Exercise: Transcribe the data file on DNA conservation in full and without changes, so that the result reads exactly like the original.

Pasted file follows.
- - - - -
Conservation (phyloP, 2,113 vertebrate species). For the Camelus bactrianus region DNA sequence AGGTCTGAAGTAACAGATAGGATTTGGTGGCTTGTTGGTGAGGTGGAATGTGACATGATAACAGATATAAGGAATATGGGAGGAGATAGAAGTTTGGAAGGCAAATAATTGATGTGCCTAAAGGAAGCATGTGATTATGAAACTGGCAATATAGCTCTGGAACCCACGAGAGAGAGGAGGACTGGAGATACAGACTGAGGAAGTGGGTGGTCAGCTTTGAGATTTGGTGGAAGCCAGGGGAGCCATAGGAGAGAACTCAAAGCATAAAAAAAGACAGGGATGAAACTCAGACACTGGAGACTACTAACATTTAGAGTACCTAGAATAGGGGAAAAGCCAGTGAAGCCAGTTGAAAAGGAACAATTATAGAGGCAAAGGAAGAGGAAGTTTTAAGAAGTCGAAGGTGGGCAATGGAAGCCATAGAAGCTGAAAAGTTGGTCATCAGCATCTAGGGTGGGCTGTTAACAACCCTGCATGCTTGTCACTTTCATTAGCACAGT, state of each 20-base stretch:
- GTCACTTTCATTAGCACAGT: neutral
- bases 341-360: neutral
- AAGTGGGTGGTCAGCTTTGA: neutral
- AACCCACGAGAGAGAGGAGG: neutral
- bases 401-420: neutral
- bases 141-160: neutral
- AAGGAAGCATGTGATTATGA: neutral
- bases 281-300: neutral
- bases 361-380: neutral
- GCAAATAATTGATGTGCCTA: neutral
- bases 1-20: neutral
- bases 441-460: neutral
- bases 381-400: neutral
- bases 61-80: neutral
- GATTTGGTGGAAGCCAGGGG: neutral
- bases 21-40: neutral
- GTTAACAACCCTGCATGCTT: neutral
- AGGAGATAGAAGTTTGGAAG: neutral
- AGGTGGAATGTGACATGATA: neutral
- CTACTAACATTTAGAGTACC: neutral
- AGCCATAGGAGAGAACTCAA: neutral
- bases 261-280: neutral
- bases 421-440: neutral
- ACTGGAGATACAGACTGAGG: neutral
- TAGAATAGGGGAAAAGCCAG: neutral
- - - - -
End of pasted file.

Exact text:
Conservation (phyloP, 2,113 vertebrate species). For the Camelus bactrianus region DNA sequence AGGTCTGAAGTAACAGATAGGATTTGGTGGCTTGTTGGTGAGGTGGAATGTGACATGATAACAGATATAAGGAATATGGGAGGAGATAGAAGTTTGGAAGGCAAATAATTGATGTGCCTAAAGGAAGCATGTGATTATGAAACTGGCAATATAGCTCTGGAACCCACGAGAGAGAGGAGGACTGGAGATACAGACTGAGGAAGTGGGTGGTCAGCTTTGAGATTTGGTGGAAGCCAGGGGAGCCATAGGAGAGAACTCAAAGCATAAAAAAAGACAGGGATGAAACTCAGACACTGGAGACTACTAACATTTAGAGTACCTAGAATAGGGGAAAAGCCAGTGAAGCCAGTTGAAAAGGAACAATTATAGAGGCAAAGGAAGAGGAAGTTTTAAGAAGTCGAAGGTGGGCAATGGAAGCCATAGAAGCTGAAAAGTTGGTCATCAGCATCTAGGGTGGGCTGTTAACAACCCTGCATGCTTGTCACTTTCATTAGCACAGT, state of each 20-base stretch:
- GTCACTTTCATTAGCACAGT: neutral
- bases 341-360: neutral
- AAGTGGGTGGTCAGCTTTGA: neutral
- AACCCACGAGAGAGAGGAGG: neutral
- bases 401-420: neutral
- bases 141-160: neutral
- AAGGAAGCATGTGATTATGA: neutral
- bases 281-300: neutral
- bases 361-380: neutral
- GCAAATAATTGATGTGCCTA: neutral
- bases 1-20: neutral
- bases 441-460: neutral
- bases 381-400: neutral
- bases 61-80: neutral
- GATTTGGTGGAAGCCAGGGG: neutral
- bases 21-40: neutral
- GTTAACAACCCTGCATGCTT: neutral
- AGGAGATAGAAGTTTGGAAG: neutral
- AGGTGGAATGTGACATGATA: neutral
- CTACTAACATTTAGAGTACC: neutral
- AGCCATAGGAGAGAACTCAA: neutral
- bases 261-280: neutral
- bases 421-440: neutral
- ACTGGAGATACAGACTGAGG: neutral
- TAGAATAGGGGAAAAGCCAG: neutral